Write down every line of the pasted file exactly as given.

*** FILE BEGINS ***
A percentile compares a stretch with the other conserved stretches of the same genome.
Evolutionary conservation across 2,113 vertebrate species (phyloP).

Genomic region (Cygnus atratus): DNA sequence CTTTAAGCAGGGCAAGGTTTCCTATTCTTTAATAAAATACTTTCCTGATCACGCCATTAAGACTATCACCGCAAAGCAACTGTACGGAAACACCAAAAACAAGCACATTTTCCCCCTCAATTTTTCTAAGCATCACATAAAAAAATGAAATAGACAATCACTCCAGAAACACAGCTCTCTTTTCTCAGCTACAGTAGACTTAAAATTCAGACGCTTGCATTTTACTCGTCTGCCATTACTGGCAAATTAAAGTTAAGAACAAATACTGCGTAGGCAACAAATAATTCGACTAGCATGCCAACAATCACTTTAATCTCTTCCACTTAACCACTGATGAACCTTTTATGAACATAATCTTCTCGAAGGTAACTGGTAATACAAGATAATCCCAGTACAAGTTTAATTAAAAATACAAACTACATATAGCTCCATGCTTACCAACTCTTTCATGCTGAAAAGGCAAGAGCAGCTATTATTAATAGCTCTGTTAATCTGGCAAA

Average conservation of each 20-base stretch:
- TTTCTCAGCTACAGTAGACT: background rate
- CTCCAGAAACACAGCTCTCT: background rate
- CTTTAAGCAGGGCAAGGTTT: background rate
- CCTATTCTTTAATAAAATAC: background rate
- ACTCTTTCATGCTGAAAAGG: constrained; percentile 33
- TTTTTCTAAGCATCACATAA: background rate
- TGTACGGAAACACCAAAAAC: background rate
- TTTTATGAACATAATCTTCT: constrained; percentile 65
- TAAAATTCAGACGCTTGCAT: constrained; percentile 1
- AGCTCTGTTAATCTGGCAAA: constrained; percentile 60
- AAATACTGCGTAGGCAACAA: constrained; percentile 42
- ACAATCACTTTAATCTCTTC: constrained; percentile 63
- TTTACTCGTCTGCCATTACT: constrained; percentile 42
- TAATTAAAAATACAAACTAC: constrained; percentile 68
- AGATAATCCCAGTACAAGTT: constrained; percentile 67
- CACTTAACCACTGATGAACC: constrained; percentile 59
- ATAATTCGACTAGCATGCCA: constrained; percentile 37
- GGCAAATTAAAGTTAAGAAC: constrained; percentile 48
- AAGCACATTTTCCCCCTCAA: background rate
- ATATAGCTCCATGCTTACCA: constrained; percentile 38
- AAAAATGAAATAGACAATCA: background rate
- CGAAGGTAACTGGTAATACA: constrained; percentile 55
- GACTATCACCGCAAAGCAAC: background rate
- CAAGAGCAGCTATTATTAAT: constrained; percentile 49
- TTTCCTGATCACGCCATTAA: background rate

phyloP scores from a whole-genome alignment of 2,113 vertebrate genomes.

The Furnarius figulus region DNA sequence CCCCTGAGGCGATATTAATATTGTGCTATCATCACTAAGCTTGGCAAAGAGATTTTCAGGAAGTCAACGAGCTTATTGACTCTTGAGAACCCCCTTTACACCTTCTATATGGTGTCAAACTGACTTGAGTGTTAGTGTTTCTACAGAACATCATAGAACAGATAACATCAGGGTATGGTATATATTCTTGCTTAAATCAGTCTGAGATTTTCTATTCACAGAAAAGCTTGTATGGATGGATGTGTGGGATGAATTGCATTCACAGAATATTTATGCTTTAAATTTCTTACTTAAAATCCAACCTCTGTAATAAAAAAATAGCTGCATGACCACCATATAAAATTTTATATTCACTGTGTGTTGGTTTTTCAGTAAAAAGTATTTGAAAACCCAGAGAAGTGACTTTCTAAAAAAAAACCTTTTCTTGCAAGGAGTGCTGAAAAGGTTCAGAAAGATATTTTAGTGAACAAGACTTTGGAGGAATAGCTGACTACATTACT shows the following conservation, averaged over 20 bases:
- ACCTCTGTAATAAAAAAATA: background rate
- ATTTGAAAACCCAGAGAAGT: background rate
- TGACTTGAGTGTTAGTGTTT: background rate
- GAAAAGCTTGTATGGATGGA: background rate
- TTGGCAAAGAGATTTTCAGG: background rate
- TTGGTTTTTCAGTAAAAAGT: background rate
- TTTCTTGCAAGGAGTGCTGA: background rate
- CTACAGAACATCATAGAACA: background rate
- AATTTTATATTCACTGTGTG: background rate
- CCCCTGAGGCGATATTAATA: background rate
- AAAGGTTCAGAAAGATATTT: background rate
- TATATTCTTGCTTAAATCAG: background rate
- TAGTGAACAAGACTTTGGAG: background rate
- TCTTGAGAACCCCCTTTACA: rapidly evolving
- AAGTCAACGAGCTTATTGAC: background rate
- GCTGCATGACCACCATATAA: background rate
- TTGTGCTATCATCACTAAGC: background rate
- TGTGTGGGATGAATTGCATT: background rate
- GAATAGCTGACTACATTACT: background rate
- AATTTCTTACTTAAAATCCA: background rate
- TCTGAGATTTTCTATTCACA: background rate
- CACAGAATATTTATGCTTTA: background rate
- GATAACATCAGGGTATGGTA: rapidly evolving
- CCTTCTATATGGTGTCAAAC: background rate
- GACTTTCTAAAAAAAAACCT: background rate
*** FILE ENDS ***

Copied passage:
A percentile compares a stretch with the other conserved stretches of the same genome.
Evolutionary conservation across 2,113 vertebrate species (phyloP).

Genomic region (Cygnus atratus): DNA sequence CTTTAAGCAGGGCAAGGTTTCCTATTCTTTAATAAAATACTTTCCTGATCACGCCATTAAGACTATCACCGCAAAGCAACTGTACGGAAACACCAAAAACAAGCACATTTTCCCCCTCAATTTTTCTAAGCATCACATAAAAAAATGAAATAGACAATCACTCCAGAAACACAGCTCTCTTTTCTCAGCTACAGTAGACTTAAAATTCAGACGCTTGCATTTTACTCGTCTGCCATTACTGGCAAATTAAAGTTAAGAACAAATACTGCGTAGGCAACAAATAATTCGACTAGCATGCCAACAATCACTTTAATCTCTTCCACTTAACCACTGATGAACCTTTTATGAACATAATCTTCTCGAAGGTAACTGGTAATACAAGATAATCCCAGTACAAGTTTAATTAAAAATACAAACTACATATAGCTCCATGCTTACCAACTCTTTCATGCTGAAAAGGCAAGAGCAGCTATTATTAATAGCTCTGTTAATCTGGCAAA

Average conservation of each 20-base stretch:
- TTTCTCAGCTACAGTAGACT: background rate
- CTCCAGAAACACAGCTCTCT: background rate
- CTTTAAGCAGGGCAAGGTTT: background rate
- CCTATTCTTTAATAAAATAC: background rate
- ACTCTTTCATGCTGAAAAGG: constrained; percentile 33
- TTTTTCTAAGCATCACATAA: background rate
- TGTACGGAAACACCAAAAAC: background rate
- TTTTATGAACATAATCTTCT: constrained; percentile 65
- TAAAATTCAGACGCTTGCAT: constrained; percentile 1
- AGCTCTGTTAATCTGGCAAA: constrained; percentile 60
- AAATACTGCGTAGGCAACAA: constrained; percentile 42
- ACAATCACTTTAATCTCTTC: constrained; percentile 63
- TTTACTCGTCTGCCATTACT: constrained; percentile 42
- TAATTAAAAATACAAACTAC: constrained; percentile 68
- AGATAATCCCAGTACAAGTT: constrained; percentile 67
- CACTTAACCACTGATGAACC: constrained; percentile 59
- ATAATTCGACTAGCATGCCA: constrained; percentile 37
- GGCAAATTAAAGTTAAGAAC: constrained; percentile 48
- AAGCACATTTTCCCCCTCAA: background rate
- ATATAGCTCCATGCTTACCA: constrained; percentile 38
- AAAAATGAAATAGACAATCA: background rate
- CGAAGGTAACTGGTAATACA: constrained; percentile 55
- GACTATCACCGCAAAGCAAC: background rate
- CAAGAGCAGCTATTATTAAT: constrained; percentile 49
- TTTCCTGATCACGCCATTAA: background rate

phyloP scores from a whole-genome alignment of 2,113 vertebrate genomes.

The Furnarius figulus region DNA sequence CCCCTGAGGCGATATTAATATTGTGCTATCATCACTAAGCTTGGCAAAGAGATTTTCAGGAAGTCAACGAGCTTATTGACTCTTGAGAACCCCCTTTACACCTTCTATATGGTGTCAAACTGACTTGAGTGTTAGTGTTTCTACAGAACATCATAGAACAGATAACATCAGGGTATGGTATATATTCTTGCTTAAATCAGTCTGAGATTTTCTATTCACAGAAAAGCTTGTATGGATGGATGTGTGGGATGAATTGCATTCACAGAATATTTATGCTTTAAATTTCTTACTTAAAATCCAACCTCTGTAATAAAAAAATAGCTGCATGACCACCATATAAAATTTTATATTCACTGTGTGTTGGTTTTTCAGTAAAAAGTATTTGAAAACCCAGAGAAGTGACTTTCTAAAAAAAAACCTTTTCTTGCAAGGAGTGCTGAAAAGGTTCAGAAAGATATTTTAGTGAACAAGACTTTGGAGGAATAGCTGACTACATTACT shows the following conservation, averaged over 20 bases:
- ACCTCTGTAATAAAAAAATA: background rate
- ATTTGAAAACCCAGAGAAGT: background rate
- TGACTTGAGTGTTAGTGTTT: background rate
- GAAAAGCTTGTATGGATGGA: background rate
- TTGGCAAAGAGATTTTCAGG: background rate
- TTGGTTTTTCAGTAAAAAGT: background rate
- TTTCTTGCAAGGAGTGCTGA: background rate
- CTACAGAACATCATAGAACA: background rate
- AATTTTATATTCACTGTGTG: background rate
- CCCCTGAGGCGATATTAATA: background rate
- AAAGGTTCAGAAAGATATTT: background rate
- TATATTCTTGCTTAAATCAG: background rate
- TAGTGAACAAGACTTTGGAG: background rate
- TCTTGAGAACCCCCTTTACA: rapidly evolving
- AAGTCAACGAGCTTATTGAC: background rate
- GCTGCATGACCACCATATAA: background rate
- TTGTGCTATCATCACTAAGC: background rate
- TGTGTGGGATGAATTGCATT: background rate
- GAATAGCTGACTACATTACT: background rate
- AATTTCTTACTTAAAATCCA: background rate
- TCTGAGATTTTCTATTCACA: background rate
- CACAGAATATTTATGCTTTA: background rate
- GATAACATCAGGGTATGGTA: rapidly evolving
- CCTTCTATATGGTGTCAAAC: background rate
- GACTTTCTAAAAAAAAACCT: background rate